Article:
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The Rolls Royce Racing Chauffeur

The Rolls Royce Racing Chauffeur

Featured Image: Rolls Royce Silver Shadow redolent of the type owned by Harry Hayes; and driven to and from the Newcastle races by young Bill Presland

Bill Presland can recount a great tale; especially during escalation in fuel consumption at ‘The Willow Tree Hotel’ any time after about 4:30pm? Mine host Ian Campbell guarantees supply.

As a very young man Bill will retell how he regularly drove three of the Upper Hunter’s most prominent and eminent citizens to-and-from Newcastle (Broadmeadow) Races every second Saturday. Harry Hayes, Lionel Israel and Sir Alistair McMullin were firm friends and avid punters. All were very well informed. Bill made the mistake of declaring he had just obtained his open drivers’ licence. Harry seized the opportunity. He made Bill an offer he couldn’t refuse. Bill would collect and deliver the threesome each from their homes for the pilgrimage to Broadmeadow on alternate week-ends. This was long before the breathalyser and RBT. However the celebrated triptych was/were wise enough to fully assess the risks.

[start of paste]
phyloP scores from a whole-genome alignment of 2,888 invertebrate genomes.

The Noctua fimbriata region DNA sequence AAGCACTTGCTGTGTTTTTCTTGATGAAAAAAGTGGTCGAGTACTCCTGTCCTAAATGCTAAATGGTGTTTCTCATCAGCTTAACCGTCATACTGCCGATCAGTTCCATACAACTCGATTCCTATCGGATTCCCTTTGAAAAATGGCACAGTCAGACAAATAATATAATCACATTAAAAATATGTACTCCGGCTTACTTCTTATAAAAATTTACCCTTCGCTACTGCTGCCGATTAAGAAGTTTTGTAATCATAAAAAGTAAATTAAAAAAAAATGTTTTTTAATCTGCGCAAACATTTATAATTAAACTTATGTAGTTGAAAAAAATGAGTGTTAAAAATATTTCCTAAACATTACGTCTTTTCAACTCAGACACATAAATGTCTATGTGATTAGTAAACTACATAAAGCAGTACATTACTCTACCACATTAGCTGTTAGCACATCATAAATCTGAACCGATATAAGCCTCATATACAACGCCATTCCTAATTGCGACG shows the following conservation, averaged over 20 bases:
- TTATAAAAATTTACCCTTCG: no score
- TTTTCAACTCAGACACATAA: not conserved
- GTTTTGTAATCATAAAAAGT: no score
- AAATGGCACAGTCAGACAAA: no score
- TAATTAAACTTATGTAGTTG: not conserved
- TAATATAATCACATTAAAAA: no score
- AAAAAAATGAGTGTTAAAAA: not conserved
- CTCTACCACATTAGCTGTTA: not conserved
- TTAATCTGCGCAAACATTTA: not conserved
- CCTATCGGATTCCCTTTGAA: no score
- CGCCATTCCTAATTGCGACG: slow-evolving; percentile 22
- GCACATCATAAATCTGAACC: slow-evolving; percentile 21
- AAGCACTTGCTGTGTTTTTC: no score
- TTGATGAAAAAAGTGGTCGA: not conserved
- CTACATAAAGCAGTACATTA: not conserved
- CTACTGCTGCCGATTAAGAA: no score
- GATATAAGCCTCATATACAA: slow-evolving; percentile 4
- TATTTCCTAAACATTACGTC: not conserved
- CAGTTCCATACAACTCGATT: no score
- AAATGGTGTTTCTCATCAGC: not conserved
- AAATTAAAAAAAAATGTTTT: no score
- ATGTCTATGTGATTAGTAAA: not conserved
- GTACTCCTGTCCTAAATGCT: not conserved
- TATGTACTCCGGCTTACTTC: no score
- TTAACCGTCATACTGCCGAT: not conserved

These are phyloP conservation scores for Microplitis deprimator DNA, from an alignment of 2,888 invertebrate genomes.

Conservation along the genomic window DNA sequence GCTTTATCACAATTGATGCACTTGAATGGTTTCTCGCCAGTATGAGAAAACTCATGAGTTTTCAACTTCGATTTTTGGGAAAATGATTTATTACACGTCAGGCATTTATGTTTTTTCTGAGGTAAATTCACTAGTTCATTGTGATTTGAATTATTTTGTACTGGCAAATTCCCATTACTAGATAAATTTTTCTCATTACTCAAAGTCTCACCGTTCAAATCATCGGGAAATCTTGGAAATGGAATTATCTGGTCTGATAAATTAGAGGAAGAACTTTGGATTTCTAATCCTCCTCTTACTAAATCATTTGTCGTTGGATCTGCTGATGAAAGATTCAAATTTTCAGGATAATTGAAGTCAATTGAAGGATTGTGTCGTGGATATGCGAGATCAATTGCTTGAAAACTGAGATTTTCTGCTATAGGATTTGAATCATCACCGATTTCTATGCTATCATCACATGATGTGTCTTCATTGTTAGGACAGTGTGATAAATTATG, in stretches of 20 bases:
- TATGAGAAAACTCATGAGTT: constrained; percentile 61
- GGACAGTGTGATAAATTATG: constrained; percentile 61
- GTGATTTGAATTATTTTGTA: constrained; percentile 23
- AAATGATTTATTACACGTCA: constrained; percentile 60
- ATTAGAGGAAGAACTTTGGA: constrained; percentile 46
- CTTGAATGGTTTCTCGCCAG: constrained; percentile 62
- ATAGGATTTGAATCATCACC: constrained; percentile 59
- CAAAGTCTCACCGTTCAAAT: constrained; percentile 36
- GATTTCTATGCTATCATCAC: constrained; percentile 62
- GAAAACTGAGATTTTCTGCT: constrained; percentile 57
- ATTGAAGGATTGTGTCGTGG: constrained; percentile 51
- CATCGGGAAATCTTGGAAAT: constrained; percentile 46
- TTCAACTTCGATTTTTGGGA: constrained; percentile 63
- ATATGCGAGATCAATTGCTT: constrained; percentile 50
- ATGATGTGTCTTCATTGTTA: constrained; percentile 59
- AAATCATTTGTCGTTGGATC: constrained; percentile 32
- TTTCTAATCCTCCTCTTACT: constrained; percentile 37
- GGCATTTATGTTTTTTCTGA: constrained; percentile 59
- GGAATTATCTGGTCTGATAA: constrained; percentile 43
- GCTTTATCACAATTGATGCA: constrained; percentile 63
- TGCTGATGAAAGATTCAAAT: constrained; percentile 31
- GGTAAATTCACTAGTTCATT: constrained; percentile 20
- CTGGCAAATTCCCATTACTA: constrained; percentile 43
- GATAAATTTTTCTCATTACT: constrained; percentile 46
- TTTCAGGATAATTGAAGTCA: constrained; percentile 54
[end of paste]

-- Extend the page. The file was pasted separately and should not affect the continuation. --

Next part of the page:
Harry also dangled a major carrot. Bill would drive Harry’s premier car; a luxury green Rolls Royce Phantom. The second option was a gold-coloured Mercedes 6.8 litre ‘mini tank’. Harry’s fellow Committee Member on the Newcastle Jockey Club Roy Bennett owned the car dealership ‘Bennett’s of Islington’. Maybe Roy saw Harry coming? Young Bill Presland was the second fish to be hooked; and landed.